# Problem #2

Last updated on April 29, 2005.

Question: A fruitstand in my neighborhood sells apples for 29 cents apiece, and oranges for 39 cents apiece. One day I went there and filled a basket with a mixture of apples and oranges. When I paid for them I handed the clerk a \$20 bill, and she handed me back my change ... one penny. How many apples did I buy? (Assume there was no sales tax charged.)

\$1.00 = 100¢

29A + 39O = 1999

29A = 1999 ⇒ 0 ≤ A ≤ 68

39O = 1999 ⇒ 0 ≤ O ≤ 51

29A + 39O ≡ 9A + 9O ≡ 9(A + O) ≡ 9 (mod 10)

Note: Mod 10 means the remainder when the number is divided by 10. Two numbers are equal mod 10 if after you divide them by 10, their remainders are equal. Or when you subtract them, their difference is a multiple of 10. 15 and 5 are equal mod 10 since 15 - 5 is a multiple of 10.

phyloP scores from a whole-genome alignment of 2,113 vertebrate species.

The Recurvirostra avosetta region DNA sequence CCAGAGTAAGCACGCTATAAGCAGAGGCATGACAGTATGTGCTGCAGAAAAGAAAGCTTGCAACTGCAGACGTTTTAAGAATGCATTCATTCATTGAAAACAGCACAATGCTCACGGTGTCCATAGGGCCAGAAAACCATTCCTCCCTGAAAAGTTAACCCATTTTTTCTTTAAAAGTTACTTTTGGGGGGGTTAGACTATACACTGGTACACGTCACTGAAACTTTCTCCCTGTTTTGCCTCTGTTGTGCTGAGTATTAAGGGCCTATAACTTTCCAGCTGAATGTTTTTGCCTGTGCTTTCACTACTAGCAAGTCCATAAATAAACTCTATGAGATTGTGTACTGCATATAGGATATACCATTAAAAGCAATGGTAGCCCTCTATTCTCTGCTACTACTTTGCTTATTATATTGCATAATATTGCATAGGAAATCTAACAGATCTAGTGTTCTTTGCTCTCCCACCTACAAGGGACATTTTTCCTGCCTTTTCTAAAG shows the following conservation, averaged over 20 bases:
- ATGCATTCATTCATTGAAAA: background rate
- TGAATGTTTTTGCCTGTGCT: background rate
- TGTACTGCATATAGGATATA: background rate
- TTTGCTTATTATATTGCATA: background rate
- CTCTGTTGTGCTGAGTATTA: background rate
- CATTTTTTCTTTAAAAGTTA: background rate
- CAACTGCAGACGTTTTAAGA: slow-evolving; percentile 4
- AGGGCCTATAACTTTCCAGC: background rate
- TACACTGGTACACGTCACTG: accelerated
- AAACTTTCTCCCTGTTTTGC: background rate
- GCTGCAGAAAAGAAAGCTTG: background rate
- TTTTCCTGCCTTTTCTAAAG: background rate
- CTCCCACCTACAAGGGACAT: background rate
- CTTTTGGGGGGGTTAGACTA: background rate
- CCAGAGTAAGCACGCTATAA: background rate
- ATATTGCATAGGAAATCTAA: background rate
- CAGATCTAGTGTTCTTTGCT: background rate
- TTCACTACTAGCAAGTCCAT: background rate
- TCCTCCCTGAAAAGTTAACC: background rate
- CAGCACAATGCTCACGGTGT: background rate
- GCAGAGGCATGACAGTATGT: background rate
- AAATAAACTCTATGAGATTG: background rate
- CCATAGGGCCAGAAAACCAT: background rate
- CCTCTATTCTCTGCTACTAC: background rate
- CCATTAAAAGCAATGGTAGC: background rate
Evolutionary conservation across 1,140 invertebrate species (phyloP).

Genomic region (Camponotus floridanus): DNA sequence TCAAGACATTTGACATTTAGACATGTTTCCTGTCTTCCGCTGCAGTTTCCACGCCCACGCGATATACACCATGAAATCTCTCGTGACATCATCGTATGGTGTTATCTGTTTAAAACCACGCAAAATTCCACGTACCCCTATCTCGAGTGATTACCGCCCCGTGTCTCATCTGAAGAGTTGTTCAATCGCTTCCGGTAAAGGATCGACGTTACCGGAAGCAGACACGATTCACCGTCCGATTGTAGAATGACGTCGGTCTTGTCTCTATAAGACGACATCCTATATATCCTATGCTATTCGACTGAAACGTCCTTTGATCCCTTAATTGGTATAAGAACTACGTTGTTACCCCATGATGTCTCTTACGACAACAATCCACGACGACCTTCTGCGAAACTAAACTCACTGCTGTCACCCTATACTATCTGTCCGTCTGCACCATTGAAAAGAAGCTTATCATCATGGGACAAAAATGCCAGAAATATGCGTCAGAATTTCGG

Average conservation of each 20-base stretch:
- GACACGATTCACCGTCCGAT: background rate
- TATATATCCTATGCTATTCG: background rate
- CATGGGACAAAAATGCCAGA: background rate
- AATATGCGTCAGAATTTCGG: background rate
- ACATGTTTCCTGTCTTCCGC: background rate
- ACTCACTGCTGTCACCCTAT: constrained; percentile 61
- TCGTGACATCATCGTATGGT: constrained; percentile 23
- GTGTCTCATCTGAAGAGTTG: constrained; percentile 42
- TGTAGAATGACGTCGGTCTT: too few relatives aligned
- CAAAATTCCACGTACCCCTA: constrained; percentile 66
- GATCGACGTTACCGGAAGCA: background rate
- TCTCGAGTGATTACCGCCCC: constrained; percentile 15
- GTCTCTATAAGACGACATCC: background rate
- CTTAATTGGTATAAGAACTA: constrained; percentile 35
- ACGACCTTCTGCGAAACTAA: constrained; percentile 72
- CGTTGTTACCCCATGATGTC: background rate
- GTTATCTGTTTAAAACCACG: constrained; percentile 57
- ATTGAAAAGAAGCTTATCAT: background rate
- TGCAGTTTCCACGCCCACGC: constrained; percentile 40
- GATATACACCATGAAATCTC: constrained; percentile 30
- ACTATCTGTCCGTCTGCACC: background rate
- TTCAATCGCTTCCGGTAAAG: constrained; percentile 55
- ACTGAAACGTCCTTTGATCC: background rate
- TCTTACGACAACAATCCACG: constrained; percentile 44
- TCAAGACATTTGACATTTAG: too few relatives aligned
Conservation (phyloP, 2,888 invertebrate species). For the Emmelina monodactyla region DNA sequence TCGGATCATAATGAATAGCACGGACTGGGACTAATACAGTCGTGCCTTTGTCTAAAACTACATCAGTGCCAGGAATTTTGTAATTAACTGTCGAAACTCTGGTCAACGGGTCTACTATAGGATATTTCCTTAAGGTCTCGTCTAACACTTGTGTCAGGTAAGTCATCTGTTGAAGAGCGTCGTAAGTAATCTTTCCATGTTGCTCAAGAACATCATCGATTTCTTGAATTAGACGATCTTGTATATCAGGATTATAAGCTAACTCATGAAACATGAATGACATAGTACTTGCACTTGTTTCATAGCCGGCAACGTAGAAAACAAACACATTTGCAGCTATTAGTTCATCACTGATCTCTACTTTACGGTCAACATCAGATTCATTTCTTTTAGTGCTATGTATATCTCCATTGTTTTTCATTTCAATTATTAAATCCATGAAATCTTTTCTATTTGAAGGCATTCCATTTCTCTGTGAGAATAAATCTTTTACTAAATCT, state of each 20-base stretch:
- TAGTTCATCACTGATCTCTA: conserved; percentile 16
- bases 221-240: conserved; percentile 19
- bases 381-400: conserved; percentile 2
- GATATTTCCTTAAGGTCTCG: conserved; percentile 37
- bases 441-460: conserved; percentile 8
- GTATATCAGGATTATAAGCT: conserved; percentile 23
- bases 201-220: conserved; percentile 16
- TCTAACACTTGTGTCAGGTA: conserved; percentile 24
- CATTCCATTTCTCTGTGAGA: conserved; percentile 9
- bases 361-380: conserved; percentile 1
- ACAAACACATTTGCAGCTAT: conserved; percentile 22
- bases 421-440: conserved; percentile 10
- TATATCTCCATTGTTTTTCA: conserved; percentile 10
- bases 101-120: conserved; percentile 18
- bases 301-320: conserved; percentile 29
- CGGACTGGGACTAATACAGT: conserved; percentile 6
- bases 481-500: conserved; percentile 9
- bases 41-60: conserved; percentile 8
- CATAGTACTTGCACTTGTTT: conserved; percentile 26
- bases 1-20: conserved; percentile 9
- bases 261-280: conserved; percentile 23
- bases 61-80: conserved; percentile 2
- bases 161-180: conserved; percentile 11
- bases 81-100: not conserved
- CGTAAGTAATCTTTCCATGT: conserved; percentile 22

∴ A + O ≡ 1 (mod 10)

Since 29 and 39 do not divide 1999, 29(A + O) < 29A + 39O < 39(A + O) ⇒ 51 < A + O < 68.

∴ A + O = 61.

 1 1 A = 61 → 1 1 61 = A → 1 1 61 = A → 1 1 61 = A → 1 0 38 = A 29 39 O 1999 29 39 1999 O 0 10 230 O 0 1 23 O 0 1 23 O

Thus, A = 38 and O = 23 is the unique solution.